The Illustrated Man
Tattoo artist Scott Campbell goes beyond skin deep with a new exhibit at LA's OHWOW Gallery
by Sarah Nicole Prickett photography Dan Monick
The Ducati M600 is black and gold and makes a sound like a zoo tiger when you turn it on. Customized, it reeks of cash. The dash lights up with three letters: USA. It is so beautiful it can only be stupid. “I mean, it’s the most ridiculous machine ever,” says its owner, Scott Campbell, with pride. Just turned 37, Campbell may be the most famous tattoo artist in America. He’s also an art artist; his fourth solo show, Things Get Better, opens at the very contemporary OHWOW Gallery in Los Angeles this week. And he’s a dude’s dude. In his garage, three motorcycles lie coiled. This one, housed in his large-scale Bushwick studio, is different.
“My buddy paid $20,000 for it, then dumped $30,000 into it, and then his wife got pregnant and made him get rid of it,” explains Campbell, who will have a wife of his own—actor Lake Bell—next week. Fresh above the bros before hos stamp on his right forearm, he’s inked, in larger Gothic runes, Lake before. “Anyway,” he says, “I swapped my friend a painting for it.” A painting? As in one? Campbell grins, a slanty grin. “It was a really good painting,” he says.
"Tattooing had gotten sucked up by reality shows and mall culture, and I wanted to fall back in love with a folk art."
This is probably true. Things Get Better is comprised of 13 figurative works, each rendered in greyscale, gorgeous watercolor, like well-shaded ink. Four of the pieces, including the titular work, are text. Nine represent small, makeshift tattoo machines born in Mexico City, 2010, where Campbell spent two months in jail getting back to “the roots of tattooing” by practicing his trade on the inmates. Asked why he didn’t go to one of America’s own gnarly prisons, he says they’re too bureaucratic. “In Mexico City,” he says, “you can bring whiskey for the boss and flowers for his secretary, and you’re in.”
“Tattooing had gotten sucked up by reality shows and mall culture, and I wanted to fall back in love with a folk art,” says the guy who, it should be noted, has left his mark on Marc Jacobs. When he opened Saved Tattoo in 2006, one of his first clients was Heath Ledger. In 2011, he collaborated with Louis Vuitton on a line of leather goods. None of this is the mall, exactly; it’s more like The Grove in L.A.
“But in prison,” he says, “tattooing has always had a certain gravity to it because you have a population of people who’ve all been given an orange suit and a number, and been dehumanized as much as possible. Tattooing there has a greater purpose. It’s a connection to the outside and a reminder of love, so that [the inmates] feel less like animals in a cage.”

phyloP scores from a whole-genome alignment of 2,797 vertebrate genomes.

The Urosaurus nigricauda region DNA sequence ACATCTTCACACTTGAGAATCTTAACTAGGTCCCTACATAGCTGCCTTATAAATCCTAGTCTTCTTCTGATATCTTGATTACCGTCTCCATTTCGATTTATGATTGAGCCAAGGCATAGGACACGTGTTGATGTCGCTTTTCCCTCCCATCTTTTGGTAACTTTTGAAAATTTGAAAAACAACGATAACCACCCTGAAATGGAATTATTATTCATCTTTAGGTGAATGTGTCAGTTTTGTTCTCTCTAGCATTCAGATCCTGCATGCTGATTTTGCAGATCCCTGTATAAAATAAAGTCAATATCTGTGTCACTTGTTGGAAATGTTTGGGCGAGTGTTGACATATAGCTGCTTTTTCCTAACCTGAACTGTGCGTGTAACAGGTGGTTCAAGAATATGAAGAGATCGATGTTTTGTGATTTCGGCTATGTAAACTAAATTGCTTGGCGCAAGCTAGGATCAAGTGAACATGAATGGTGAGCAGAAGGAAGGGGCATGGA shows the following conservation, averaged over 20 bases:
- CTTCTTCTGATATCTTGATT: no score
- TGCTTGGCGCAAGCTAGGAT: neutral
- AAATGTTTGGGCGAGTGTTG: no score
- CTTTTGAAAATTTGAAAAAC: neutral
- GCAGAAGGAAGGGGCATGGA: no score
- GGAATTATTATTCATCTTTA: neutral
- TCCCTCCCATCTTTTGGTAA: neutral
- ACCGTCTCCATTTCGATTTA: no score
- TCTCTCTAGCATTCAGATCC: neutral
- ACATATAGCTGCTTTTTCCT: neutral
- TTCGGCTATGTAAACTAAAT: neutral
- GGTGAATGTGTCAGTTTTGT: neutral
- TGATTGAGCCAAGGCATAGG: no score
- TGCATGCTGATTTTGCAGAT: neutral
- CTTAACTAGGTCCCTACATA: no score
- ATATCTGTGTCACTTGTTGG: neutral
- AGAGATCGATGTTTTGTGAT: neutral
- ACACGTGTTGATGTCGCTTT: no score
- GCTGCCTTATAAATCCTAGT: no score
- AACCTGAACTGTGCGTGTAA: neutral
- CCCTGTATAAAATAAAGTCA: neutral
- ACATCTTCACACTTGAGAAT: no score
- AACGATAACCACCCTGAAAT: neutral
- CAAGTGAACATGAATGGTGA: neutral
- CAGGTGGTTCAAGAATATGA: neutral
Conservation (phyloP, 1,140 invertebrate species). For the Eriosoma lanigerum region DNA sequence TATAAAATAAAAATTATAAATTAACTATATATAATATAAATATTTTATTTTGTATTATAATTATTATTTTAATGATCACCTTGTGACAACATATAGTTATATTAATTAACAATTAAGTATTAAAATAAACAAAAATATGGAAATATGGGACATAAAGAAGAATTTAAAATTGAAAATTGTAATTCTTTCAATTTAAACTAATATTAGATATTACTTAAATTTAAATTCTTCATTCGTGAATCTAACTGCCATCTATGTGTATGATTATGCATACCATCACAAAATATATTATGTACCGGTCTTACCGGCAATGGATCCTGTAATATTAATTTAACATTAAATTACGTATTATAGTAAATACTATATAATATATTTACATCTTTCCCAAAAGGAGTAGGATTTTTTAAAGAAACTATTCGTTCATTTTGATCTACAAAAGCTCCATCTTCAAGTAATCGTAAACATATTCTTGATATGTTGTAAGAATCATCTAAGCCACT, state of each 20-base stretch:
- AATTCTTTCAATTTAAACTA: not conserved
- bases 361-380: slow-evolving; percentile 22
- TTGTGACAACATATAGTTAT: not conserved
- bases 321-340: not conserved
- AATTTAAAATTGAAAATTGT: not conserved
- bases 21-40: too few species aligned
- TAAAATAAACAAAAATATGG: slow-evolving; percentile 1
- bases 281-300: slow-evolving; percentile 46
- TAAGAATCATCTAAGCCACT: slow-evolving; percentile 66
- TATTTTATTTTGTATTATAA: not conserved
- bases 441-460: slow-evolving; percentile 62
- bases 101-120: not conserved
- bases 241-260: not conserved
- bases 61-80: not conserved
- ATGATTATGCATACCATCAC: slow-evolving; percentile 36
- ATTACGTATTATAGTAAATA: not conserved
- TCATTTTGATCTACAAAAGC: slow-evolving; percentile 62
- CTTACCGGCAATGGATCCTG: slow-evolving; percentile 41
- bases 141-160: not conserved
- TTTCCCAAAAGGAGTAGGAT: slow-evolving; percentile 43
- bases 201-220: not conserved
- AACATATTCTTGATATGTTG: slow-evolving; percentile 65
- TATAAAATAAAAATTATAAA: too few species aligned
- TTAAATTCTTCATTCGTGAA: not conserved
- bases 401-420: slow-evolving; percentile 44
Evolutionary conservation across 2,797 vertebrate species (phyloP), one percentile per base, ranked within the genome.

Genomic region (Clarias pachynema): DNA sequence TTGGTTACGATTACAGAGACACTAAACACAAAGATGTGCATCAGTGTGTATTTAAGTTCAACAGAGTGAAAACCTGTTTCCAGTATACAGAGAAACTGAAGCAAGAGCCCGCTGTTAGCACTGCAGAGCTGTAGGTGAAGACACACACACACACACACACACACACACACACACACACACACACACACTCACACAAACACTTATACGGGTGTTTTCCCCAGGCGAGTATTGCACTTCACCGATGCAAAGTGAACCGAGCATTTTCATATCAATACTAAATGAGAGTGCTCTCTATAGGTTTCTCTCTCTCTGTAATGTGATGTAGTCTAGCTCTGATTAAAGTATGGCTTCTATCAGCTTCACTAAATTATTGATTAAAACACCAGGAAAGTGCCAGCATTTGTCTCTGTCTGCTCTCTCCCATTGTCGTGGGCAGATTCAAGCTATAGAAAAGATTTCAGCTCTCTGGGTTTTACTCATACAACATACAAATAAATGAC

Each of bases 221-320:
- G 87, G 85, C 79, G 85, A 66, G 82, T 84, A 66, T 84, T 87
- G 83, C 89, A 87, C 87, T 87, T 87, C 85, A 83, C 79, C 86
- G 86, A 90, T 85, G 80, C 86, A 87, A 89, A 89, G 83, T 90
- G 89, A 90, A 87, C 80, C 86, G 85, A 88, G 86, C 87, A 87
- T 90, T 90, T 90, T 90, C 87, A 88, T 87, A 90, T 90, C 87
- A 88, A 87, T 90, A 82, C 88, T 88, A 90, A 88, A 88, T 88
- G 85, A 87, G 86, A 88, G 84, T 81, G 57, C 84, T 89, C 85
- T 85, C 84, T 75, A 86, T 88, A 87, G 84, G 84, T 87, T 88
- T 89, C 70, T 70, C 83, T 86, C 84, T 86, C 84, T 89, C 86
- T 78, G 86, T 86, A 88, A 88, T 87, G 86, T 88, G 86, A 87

Louisana-born Campbell has loved ink since he got his first, shitty piece of flash art for $25 at a downtown New Orleans shop. At one time he wanted to be a medical illustrator. Then he dropped out of the University of Texas and moved to San Francisco, where he picked up both pen, copy-editing for Lawrence Ferlinghetti at City Lights Bookstore, and needle, tattooing for money. Now, he’s “a fucking mess,” with ink by both the world’s best tattooers and his “scumbag friends,” whose “bad” renderings of Hunter S. Thompson quotes and chicken heads are his very favorites, are layered double and triple on his limbs. Or like a palimpsest: A written, half-erased, and never entirely rewritten record of these human conditions, like a Cy Twombly painting, or the wall of a mirrorless bar.
In Campbell’s praxis, he keeps his hands right where you can see them. He shows me one of his tattoo machines. It is made of a Neil Young cassette tape, cut in half; a Bic pen; a common sewing needle; electrical tape. And it works. Another artist might call it a found sculpture and a day. Campbell wanted to meditate. “I think one of the most tragic things about calling something Art,” he says, “is that an ego or pride becomes involved with it. It used to be like…in ancient Greece, a genius was not a person. A genius was a ghost that lived in the person's house and spoke through them. You yourself were not creative,” he says. “Instead, creativity was something that was channeled through you by like this cosmic force. There’s a certain freedom in that—that you’re not held liable for what you do, nor are you praised for what you do, you're just doing it for the sake of doing it.”
"I think one of the most tragic things about calling something Art is that an ego or pride becomes involved with it."
His rescue dog, Texas, curls listening at his feet. A foot away, Campbell’s studio assistant, Sitka, finishes his painting of the Neil Young machine. Soon, Campbell will prove its function by tattooing, on my ankle, a long-stemmed rose. “It’s going to be bad,” he s